U.S. efforts have not been enough to resolve the flagrant human rights’ abuses of its trade partners. Even after Guatemalan unions and the AFL-CIO filed the first Central American Free Trade Agreement labor compliant for threats, illegal firings, abuse and murder, nothing has come about as a result four years after the fact. In Colombia, the now disbanded government security agency that received U.S. funding—DAS—was found to be involved in sending information about a trade union leader to a paramilitary group that ultimately ended in his death in 2009. The governments of Colombia and Guatemala have failed to adequately investigate death threats and murders in almost all cases. There have been mechanisms to address these issues, like labor complaints in the case of Guatemala and the Labor Action Plan in Colombia, but neither have changed the climate of impunity and repression towards workers.
Although workers in the United States do not face death threats and murder like their Colombian and Guatemalan counterparts, there is an array of anti-union tactics used by employers. Union busting consulting firms and an encroaching legal framework, that bans public employees from striking, for example, are limiting labor unions’ capacity to protect workers’ rights. In Colombia and Guatemala, in addition to the physical dangers encountered by labor leaders, a common threat is the subcontracting of workers to circumvent contracts, benefits and—most of all—the formation of labor unions.
Even though labor unions face setbacks and encroaching policies that limit their rights, the bulk of the grassroots efforts to recall Scott Walker in Wisconsin and the staunch opposition to the U.S.-Colombia FTA came from the labor movement in both the U.S and Colombia. The labor movement in Guatemala with support from the U.S. labor movement has been able to highlight and bring international attention to the situation in Guatemala.  In both these international cases, much attention has been brought forward to the international arena, where organisms like the International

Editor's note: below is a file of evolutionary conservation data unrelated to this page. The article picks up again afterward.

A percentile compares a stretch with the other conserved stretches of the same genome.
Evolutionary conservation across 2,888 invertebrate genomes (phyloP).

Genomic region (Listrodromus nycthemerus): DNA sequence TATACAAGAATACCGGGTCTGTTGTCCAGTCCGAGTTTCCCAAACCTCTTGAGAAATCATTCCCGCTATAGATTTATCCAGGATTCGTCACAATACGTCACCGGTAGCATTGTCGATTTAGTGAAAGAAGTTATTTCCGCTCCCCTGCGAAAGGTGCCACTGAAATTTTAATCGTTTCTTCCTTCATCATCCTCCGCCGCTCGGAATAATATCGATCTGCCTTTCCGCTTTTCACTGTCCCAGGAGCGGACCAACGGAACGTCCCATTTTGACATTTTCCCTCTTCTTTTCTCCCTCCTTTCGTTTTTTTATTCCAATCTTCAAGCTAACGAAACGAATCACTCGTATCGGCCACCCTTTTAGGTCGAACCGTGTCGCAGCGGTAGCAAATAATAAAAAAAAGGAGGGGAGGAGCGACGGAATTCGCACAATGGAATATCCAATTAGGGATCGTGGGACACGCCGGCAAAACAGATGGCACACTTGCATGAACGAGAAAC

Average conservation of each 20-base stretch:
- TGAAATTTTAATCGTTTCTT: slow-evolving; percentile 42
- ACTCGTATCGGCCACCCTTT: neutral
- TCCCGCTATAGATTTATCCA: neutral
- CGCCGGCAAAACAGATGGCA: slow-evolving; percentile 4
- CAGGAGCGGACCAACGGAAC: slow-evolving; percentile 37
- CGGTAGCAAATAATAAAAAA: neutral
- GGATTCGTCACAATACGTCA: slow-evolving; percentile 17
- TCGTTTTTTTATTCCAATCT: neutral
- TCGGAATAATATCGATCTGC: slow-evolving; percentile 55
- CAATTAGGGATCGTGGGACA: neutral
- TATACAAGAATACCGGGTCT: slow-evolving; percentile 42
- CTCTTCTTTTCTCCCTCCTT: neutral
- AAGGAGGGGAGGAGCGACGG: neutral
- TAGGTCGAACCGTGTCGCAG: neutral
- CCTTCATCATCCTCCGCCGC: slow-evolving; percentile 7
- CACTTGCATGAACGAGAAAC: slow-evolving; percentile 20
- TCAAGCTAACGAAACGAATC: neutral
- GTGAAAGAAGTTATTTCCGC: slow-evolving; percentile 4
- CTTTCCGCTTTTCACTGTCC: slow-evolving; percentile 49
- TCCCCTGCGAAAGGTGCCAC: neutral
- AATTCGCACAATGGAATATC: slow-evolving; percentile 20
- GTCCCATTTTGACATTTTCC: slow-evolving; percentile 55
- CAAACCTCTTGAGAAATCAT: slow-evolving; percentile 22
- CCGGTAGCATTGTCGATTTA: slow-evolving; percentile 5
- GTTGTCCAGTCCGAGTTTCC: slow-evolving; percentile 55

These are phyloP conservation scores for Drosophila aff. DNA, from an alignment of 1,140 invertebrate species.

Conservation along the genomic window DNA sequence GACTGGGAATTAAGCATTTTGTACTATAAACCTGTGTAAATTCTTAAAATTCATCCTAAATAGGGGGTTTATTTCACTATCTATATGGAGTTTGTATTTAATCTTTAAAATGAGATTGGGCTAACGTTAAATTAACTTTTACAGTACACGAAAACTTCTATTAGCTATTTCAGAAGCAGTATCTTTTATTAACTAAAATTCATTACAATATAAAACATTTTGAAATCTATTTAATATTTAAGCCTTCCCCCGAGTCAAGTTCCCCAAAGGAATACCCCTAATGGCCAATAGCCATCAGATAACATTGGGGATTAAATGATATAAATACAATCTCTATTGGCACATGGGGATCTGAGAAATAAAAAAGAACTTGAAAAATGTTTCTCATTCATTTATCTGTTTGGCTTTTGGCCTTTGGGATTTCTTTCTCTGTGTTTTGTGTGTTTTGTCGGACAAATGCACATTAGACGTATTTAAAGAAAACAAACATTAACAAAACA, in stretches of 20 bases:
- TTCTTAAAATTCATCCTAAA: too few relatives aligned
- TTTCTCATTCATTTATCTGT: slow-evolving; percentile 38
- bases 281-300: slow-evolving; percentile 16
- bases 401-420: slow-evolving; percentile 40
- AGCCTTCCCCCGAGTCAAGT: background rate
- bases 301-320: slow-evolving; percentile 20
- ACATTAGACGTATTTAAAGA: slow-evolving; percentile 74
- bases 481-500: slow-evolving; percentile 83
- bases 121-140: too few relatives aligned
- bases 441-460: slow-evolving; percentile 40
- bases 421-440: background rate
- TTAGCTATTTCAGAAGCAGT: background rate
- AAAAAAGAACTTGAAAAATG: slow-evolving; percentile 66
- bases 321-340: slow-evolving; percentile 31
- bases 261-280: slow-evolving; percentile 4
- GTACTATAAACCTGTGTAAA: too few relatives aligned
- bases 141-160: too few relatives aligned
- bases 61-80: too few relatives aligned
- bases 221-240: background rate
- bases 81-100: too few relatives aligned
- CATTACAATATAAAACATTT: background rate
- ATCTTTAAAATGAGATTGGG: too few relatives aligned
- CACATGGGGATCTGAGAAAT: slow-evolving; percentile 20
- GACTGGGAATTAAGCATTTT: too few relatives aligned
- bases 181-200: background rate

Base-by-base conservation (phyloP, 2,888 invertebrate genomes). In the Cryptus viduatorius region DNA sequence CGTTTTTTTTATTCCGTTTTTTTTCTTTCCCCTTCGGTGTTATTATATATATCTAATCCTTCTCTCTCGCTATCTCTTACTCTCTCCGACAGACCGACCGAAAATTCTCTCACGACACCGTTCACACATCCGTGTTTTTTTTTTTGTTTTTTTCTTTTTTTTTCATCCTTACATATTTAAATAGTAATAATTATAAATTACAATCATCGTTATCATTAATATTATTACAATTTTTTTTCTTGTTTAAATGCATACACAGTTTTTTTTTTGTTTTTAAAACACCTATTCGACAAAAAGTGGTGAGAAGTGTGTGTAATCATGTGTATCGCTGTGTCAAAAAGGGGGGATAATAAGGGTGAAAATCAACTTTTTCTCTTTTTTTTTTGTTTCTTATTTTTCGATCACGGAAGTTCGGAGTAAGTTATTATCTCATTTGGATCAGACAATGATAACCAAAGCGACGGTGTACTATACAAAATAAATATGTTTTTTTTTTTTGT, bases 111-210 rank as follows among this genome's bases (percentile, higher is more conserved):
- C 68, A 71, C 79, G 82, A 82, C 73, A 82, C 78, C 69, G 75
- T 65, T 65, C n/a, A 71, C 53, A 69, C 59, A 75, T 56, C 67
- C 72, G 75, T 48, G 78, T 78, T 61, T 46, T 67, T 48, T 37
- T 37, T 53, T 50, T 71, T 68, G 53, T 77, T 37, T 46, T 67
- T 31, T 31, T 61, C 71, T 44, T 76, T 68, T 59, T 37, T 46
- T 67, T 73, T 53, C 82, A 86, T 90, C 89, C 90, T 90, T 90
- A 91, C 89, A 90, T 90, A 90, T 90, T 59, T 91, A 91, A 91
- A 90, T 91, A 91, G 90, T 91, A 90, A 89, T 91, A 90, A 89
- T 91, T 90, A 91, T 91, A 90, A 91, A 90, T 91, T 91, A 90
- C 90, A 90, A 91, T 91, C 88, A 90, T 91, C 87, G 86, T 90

Labor Organization have handed down critical recommendations that have not been accorded the political will by either government to actually bring about the change needed to alter the critical reality of workers’ rights. However the rank and file of these countries along with the U.S. grassroots labor movement will continue to bring these abuses forward to place pressure on governments to meaningfully comply with and fulfill the rule of law that is being denied to many workers throughout the Americas.
Witness for Peace delegation acompanying Port Workers Union during a strike that led to 80 direct contracts.


  1. I have been visiting Colombia for the past two weeks and I have been talking to both sides of the conflict: The Union workers and the Goverment officials. It is difficult to get a clear picture of the fact, but there was a new element that came to my attention and it sort of explains a lot. Since Colombia is a country that has been decimated by the guerrilla for the last 50 years and, apparently the guerrilla has found its way to infiltrate Unions and instead of fighting for the laborer rights they are more interested in causing industrial chaos, social discomfort, and enrolling adepts to their lines. I DO NOT JUSTIFY ANY TYPE OF KILLING be it guerrilla, governement members of paramilitary, but I think that your site should be a little less bias and bring the facts as they are as you may be bringing half truths, which sometimes can be worse than lies. I hope for this country to find peace and for all workers to get equal fair rights.

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    1. Based on WFP's 12 years working with unions in Colombia we believe it is both untrue and dangerous to suggest that unions are infiltrated by guerrillas. In fact, that false allegation has been used by right-wing paramilitary and neo-paramilitary groups as well as state security forces to justify killing approximately 2,800 union members and leaders since the 1980s